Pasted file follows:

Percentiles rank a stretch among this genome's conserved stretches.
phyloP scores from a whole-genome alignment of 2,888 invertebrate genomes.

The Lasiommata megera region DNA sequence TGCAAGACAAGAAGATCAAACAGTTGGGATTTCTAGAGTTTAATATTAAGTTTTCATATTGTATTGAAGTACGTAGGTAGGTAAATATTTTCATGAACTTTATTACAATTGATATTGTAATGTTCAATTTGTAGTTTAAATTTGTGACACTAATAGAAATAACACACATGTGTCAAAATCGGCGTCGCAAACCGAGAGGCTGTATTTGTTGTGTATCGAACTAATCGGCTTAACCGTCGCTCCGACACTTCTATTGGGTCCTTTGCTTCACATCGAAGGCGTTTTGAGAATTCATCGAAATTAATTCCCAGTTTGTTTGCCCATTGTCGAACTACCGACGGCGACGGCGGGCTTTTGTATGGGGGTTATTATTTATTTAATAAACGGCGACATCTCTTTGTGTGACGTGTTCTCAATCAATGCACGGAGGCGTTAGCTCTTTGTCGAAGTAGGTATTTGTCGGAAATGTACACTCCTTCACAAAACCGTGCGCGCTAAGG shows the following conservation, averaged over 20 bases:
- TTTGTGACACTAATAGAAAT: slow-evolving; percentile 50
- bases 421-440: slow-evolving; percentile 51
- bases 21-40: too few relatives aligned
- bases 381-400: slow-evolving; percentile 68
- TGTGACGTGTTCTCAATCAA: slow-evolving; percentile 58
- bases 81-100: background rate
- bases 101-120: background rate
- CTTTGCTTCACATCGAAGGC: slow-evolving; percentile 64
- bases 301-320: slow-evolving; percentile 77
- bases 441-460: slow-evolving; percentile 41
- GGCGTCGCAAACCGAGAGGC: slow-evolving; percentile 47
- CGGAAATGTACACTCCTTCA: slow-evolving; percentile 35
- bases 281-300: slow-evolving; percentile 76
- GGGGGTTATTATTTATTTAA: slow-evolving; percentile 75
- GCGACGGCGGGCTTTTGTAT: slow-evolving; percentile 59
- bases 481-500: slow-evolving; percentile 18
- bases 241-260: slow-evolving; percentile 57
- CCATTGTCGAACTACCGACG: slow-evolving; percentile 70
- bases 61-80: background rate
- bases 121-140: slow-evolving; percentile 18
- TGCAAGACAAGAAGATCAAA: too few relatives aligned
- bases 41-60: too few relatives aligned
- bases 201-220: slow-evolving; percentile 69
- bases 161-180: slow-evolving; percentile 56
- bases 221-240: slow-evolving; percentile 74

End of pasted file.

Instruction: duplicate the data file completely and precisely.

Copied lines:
Percentiles rank a stretch among this genome's conserved stretches.
phyloP scores from a whole-genome alignment of 2,888 invertebrate genomes.

The Lasiommata megera region DNA sequence TGCAAGACAAGAAGATCAAACAGTTGGGATTTCTAGAGTTTAATATTAAGTTTTCATATTGTATTGAAGTACGTAGGTAGGTAAATATTTTCATGAACTTTATTACAATTGATATTGTAATGTTCAATTTGTAGTTTAAATTTGTGACACTAATAGAAATAACACACATGTGTCAAAATCGGCGTCGCAAACCGAGAGGCTGTATTTGTTGTGTATCGAACTAATCGGCTTAACCGTCGCTCCGACACTTCTATTGGGTCCTTTGCTTCACATCGAAGGCGTTTTGAGAATTCATCGAAATTAATTCCCAGTTTGTTTGCCCATTGTCGAACTACCGACGGCGACGGCGGGCTTTTGTATGGGGGTTATTATTTATTTAATAAACGGCGACATCTCTTTGTGTGACGTGTTCTCAATCAATGCACGGAGGCGTTAGCTCTTTGTCGAAGTAGGTATTTGTCGGAAATGTACACTCCTTCACAAAACCGTGCGCGCTAAGG shows the following conservation, averaged over 20 bases:
- TTTGTGACACTAATAGAAAT: slow-evolving; percentile 50
- bases 421-440: slow-evolving; percentile 51
- bases 21-40: too few relatives aligned
- bases 381-400: slow-evolving; percentile 68
- TGTGACGTGTTCTCAATCAA: slow-evolving; percentile 58
- bases 81-100: background rate
- bases 101-120: background rate
- CTTTGCTTCACATCGAAGGC: slow-evolving; percentile 64
- bases 301-320: slow-evolving; percentile 77
- bases 441-460: slow-evolving; percentile 41
- GGCGTCGCAAACCGAGAGGC: slow-evolving; percentile 47
- CGGAAATGTACACTCCTTCA: slow-evolving; percentile 35
- bases 281-300: slow-evolving; percentile 76
- GGGGGTTATTATTTATTTAA: slow-evolving; percentile 75
- GCGACGGCGGGCTTTTGTAT: slow-evolving; percentile 59
- bases 481-500: slow-evolving; percentile 18
- bases 241-260: slow-evolving; percentile 57
- CCATTGTCGAACTACCGACG: slow-evolving; percentile 70
- bases 61-80: background rate
- bases 121-140: slow-evolving; percentile 18
- TGCAAGACAAGAAGATCAAA: too few relatives aligned
- bases 41-60: too few relatives aligned
- bases 201-220: slow-evolving; percentile 69
- bases 161-180: slow-evolving; percentile 56
- bases 221-240: slow-evolving; percentile 74